News release

One Body From Swissair Crash Identified

Family members have been able to identify one body recovered from Swissair Flight 111. The first positive identification of a French national was made overnight at the chapel on Canadian Forces Base Shearwater.

Medical teams are on the air base to receive remains from HMCS Preserver, currently at the crash site off Peggy's Cove. Plans today call for a dive team to examine what may be a piece of fuselage.

Dr. John Butt, Nova Scotia's chief medical examiner, met with the medical teams again at this morning's briefing to discuss the daunting task of identification they are carrying out. Currently, four pathology teams are working through the day and two teams are working through the night.

Medical staff assembled at Shearwater include pathologists, forensic dentists and radiologists from across North America. They will be joined by others: Ontario's chief coroner, Dr. Jim Young, and another Ontario pathologist, and a forensic dentist from Moncton are due to arrive. They will also be assisted in the days ahead by other pathologists from Canada. Radiologists from the Queen Elizabeth II Health Sciences Centre in Halifax and the Dartmouth General Hospital have already been working round the clock.

At this morning's meeting, Dr. Butt briefed the medical teams on the need to work swiftly yet carefully as more bodies and remains are recovered. He also thanked them on behalf of the families of the victims.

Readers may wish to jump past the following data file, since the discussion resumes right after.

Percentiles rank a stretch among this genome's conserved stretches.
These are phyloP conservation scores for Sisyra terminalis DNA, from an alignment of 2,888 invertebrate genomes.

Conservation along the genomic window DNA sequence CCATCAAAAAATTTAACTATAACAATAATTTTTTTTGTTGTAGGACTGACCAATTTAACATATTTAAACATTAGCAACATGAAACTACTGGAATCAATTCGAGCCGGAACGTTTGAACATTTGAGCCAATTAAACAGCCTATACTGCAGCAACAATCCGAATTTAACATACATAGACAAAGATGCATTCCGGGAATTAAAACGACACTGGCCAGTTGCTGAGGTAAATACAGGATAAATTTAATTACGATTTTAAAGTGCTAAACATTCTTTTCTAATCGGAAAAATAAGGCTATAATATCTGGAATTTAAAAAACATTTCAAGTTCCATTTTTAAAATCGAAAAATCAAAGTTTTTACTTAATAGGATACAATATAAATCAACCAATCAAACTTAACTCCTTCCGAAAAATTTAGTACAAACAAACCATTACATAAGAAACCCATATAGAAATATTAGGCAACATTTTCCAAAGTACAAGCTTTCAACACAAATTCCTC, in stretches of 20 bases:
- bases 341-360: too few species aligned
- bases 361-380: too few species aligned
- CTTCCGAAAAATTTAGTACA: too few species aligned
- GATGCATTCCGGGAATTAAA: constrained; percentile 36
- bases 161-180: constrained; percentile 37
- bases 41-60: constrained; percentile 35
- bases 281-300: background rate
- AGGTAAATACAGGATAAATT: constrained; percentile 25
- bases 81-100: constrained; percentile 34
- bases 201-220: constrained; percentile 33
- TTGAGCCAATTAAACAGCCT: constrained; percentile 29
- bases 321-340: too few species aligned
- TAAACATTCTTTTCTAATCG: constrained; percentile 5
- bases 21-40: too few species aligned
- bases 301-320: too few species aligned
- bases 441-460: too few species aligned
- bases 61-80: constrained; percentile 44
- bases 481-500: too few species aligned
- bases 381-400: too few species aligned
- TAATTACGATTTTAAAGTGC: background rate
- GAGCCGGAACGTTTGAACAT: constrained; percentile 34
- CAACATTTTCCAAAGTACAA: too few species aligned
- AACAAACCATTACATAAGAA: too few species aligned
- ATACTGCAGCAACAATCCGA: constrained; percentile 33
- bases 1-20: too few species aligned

Last night, Dr. Butt met with about 300 family members and airline representatives at Halifax's Lord Nelson Hotel.

"I was consumed by their reaction. The people came and hugged me," he said of the victims' families. "The gratitude they expressed for the important and difficult work of the medical teams was overwhelming."

RCMP and Transportation Safety Board representatives, Swissair officials and Canadian Armed Forces personnel were part of the group that met the families in two separate meetings last night. RCMP officers and staff from the QEII collected blood samples from family members for DNA matching, and a 1-800 line has been set up to gather personal information from family members that might aid in identification.

Dr. Butt said the process of reaching positive, conclusive identification will be slowed by the unusual circumstances of the tragedy and he cautioned people to be patient. He noted that "damage was consistent with damage from impact, not damage from a blast."



Margaret Murphy
Cell: 902-499-8569
mxm                        Sept. 5, 1998                2:55 p.m.